INTERVIEW-Winnebago CEO unfazed by churning markets

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    By James B. Kelleher
    CHICAGO, Aug 16 (Reuters) - Recreational vehicles will still find buyers even though turmoil on Wall Street has shaken U.S. consumer confidence, U.S. motorhome maker Winnebago Industries Inc. chief Bruce Hertzke said on Thursday.
    In an exclusive interview with Reuters, the CEO and chairman insisted Winnebago wasn't feeling an extra chill in the current stock market correction, nor was he worried about it hurting the already weak RV market -- even though the pricey products are discretionary purchases.

    "We've had a lot tougher times than we've had right now," Hertzke told Reuters. "They're not great times now by any means. But we've seen worse."
    Indeed, Hertzke suggested the volatility in the stock market might be good for business. Some investors apparently agreed, sending Winnebago shares up as much as 5.7 percent even as the broader market bounced up and down on Thursday. Winnebago closed the day up $1.28, or 4.7 percent, at $28.35 on the New York Stock Exchange. "I don't think we'll be a major area that gets hit," he said. "With the people we sell to, these are discretionary dollars, and these are people who are saying, 'I better figure out what I want to do to enjoy the rest of my life." 'It's trying and taxing enough watching that stock market go up and down and feeling really good for a month or two and then feeling really bad. I better figure out how to spend my money to enjoy it,'" he added.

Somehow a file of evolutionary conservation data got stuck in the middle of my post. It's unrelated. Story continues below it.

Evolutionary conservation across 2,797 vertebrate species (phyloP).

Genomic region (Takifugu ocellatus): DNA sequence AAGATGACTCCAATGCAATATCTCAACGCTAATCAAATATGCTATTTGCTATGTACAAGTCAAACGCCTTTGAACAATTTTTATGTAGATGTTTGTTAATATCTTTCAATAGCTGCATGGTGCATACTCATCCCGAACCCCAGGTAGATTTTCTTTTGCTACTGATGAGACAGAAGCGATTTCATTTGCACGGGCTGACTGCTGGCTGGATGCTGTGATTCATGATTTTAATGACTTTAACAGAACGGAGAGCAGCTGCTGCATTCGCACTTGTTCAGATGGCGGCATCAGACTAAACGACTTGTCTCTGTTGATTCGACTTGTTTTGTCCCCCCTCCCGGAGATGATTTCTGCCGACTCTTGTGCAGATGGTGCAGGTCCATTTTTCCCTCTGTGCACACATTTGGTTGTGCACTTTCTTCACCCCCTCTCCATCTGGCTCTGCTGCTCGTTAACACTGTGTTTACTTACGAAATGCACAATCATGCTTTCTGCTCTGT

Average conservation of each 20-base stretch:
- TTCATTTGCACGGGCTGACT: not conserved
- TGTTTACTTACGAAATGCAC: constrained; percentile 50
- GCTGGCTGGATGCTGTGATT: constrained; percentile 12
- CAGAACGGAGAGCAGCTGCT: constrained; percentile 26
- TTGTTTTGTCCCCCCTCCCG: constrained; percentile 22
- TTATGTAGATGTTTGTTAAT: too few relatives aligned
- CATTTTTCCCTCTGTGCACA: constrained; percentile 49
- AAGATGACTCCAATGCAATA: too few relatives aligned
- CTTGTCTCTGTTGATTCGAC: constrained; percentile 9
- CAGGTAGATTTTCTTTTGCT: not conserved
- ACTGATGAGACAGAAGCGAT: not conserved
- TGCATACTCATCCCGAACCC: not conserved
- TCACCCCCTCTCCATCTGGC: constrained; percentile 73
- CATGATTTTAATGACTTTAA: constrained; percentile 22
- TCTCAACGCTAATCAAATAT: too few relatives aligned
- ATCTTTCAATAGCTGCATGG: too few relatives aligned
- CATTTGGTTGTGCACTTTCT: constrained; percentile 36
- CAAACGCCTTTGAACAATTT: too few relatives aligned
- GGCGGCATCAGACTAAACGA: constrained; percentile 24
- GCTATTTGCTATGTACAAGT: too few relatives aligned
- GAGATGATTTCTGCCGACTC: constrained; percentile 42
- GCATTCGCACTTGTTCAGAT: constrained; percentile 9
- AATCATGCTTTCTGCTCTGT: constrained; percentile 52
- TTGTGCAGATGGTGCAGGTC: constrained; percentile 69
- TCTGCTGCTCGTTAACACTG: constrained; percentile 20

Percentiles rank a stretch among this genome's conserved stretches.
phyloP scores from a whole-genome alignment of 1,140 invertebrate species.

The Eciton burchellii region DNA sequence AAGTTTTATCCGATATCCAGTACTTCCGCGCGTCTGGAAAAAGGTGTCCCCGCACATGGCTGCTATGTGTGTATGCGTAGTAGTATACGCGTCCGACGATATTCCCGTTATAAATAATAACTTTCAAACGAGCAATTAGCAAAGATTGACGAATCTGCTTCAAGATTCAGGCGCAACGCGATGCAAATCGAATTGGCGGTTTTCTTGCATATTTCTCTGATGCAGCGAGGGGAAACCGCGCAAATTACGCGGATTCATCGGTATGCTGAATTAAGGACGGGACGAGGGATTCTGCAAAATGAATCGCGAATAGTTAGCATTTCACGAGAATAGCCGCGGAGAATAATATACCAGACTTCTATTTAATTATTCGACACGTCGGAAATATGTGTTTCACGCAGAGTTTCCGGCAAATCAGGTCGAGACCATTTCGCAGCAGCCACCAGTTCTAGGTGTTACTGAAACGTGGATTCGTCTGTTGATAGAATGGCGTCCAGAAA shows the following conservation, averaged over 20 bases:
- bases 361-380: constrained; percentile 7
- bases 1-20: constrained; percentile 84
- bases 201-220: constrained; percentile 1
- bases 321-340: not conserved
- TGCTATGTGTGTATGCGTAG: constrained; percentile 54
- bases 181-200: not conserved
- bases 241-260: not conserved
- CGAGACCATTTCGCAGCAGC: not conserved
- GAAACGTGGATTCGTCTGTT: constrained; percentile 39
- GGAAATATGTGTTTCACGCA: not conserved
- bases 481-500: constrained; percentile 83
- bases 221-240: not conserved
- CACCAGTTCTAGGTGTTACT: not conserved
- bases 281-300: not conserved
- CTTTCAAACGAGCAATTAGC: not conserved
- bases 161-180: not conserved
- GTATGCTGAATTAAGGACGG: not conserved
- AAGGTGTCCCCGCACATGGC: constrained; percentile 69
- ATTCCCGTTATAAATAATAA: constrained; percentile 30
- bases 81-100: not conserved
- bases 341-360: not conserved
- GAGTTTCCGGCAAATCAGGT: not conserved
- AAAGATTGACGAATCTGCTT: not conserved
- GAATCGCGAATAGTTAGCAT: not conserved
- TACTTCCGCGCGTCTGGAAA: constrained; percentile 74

But Hertzke said he thinks the U.S. Federal Reserve should cut interest rates quickly -- and not just because it would help the RV business, which has endured two years of lackluster sales because rising interest rates, higher gasoline prices, and flat to falling home values have all hurt consumer confidence. think they ought to cut it a couple quarter points to see if they can get things stable and headed back in the right direction," he said.
    "It's more for the housing industry, to see if they can't save a few more people ...."
    (C) Reuters 2007
     
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